Signs and symptoms

People with social anxiety often fear shame, which significantly interferes with or prevents social activities.

They commonly experience low self-esteem, lack of assertiveness, fear of criticism, and fear of speaking in public (for example, in group discussions or giving a presentation to a group).

Unreasonable fear of new places and unknown people (for example, fear of talking to a store employee) or severe self-consciousness that interferes with one’s functioning in these situations is also a significant difficulty.

Risk factor’s

Studies indicate that between 3% and 13% of people suffer from social anxiety.

In most cases, the onset of social phobia occurs between 8 and 15 years and affects adults.

Older adults also experience social anxiety, but it is usually less intense and related to various situations.


Social phobia usually develops in adolescence and is preceded by a less severe form of shyness.

It can develop gradually or be provoked by an experience of public shame.

Social phobia also occurs along with other anxiety disorders, mood disorders, and substance abuse disorders.


The cognitive-behavioral therapy is commonly used to treat social anxiety.

Although it is an effective mode of treatment for this condition, other forms of psychotherapy have also demonstrated effectiveness (for example, exposure therapy or social skills training).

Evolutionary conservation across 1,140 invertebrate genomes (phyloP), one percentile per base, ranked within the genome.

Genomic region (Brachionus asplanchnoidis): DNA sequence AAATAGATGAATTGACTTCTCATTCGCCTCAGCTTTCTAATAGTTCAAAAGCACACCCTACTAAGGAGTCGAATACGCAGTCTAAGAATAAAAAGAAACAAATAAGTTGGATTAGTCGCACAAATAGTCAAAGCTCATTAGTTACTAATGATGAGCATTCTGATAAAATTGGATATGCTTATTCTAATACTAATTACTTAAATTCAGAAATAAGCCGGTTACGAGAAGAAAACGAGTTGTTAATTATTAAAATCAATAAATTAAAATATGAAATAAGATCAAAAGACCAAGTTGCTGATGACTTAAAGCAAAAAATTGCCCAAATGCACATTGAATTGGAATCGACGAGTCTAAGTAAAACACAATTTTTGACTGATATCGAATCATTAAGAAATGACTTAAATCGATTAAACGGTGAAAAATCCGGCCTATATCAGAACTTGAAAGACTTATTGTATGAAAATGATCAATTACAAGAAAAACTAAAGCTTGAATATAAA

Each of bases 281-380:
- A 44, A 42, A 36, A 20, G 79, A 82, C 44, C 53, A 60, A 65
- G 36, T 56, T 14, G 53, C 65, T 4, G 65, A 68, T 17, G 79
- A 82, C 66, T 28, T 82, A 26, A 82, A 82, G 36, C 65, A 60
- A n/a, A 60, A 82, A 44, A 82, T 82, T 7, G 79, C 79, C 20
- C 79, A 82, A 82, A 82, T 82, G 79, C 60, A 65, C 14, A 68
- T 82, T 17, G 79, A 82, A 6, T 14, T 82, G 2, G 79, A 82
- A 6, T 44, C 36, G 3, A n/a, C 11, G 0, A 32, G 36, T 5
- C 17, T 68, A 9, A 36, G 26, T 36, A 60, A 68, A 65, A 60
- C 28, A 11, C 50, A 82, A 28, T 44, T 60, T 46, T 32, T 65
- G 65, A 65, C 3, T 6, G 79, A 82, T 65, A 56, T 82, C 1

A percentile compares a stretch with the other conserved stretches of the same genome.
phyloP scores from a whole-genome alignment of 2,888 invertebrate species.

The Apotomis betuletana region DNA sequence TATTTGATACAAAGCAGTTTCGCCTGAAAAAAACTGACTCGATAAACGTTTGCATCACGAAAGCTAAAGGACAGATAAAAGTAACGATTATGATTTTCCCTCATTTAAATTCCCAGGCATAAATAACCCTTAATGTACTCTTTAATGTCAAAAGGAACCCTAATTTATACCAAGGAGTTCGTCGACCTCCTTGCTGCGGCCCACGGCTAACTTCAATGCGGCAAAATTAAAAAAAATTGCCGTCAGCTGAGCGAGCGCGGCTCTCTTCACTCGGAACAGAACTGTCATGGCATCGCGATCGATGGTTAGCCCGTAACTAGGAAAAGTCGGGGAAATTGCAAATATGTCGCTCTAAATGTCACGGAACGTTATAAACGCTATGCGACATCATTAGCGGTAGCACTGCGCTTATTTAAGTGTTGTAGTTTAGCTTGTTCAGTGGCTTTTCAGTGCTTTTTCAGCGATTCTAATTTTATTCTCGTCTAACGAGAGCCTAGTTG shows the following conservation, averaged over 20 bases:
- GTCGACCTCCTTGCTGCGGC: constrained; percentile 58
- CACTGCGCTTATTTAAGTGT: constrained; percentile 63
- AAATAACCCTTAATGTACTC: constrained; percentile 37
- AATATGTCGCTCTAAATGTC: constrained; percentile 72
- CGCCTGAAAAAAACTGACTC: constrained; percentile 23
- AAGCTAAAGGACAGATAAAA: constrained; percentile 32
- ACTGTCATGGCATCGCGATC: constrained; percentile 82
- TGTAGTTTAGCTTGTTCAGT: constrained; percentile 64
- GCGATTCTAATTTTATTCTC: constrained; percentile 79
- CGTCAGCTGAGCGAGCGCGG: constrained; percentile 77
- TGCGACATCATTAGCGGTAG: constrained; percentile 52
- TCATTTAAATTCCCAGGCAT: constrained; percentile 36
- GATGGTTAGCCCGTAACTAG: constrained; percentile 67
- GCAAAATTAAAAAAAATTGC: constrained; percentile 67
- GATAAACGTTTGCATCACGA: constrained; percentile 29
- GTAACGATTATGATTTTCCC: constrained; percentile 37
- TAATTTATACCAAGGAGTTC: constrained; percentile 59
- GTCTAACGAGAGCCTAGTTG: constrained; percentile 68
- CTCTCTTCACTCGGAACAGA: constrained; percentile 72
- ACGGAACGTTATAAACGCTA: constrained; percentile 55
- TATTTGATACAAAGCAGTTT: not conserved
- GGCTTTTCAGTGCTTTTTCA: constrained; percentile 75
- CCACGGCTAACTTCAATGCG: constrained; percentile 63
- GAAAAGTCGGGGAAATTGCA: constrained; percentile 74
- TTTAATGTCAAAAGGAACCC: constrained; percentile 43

Live with social anxiety.

Social anxiety can negatively influence a person’s work performance and social life.

For example, you may have difficulty taking a job promotion because it involves public speaking.

Engaging in romantic relationships can also be a significant challenge; Many people who struggle with social anxiety are often single.

People living with social anxiety may also find it very difficult to seek treatment; it has been discovered that people in Western societies seek treatment only after 15 to 20 years of experiencing the symptoms.


The medications used for anxiety crises are anxiolytics and antidepressants. Anxiolytics such as Alprazolam, Lorazepam, Diazepam, and Chloracepam, among others, produce a tranquilizing effect.

The most commonly used antidepressants are Fluoxetine, Paroxetine, Fluvoxamine, Sertraline, Citalopram, and Escitalopram.

Studies currently demonstrate the advantages of the combined psychopharmacological and psychotherapeutic treatments in anxiety disorders.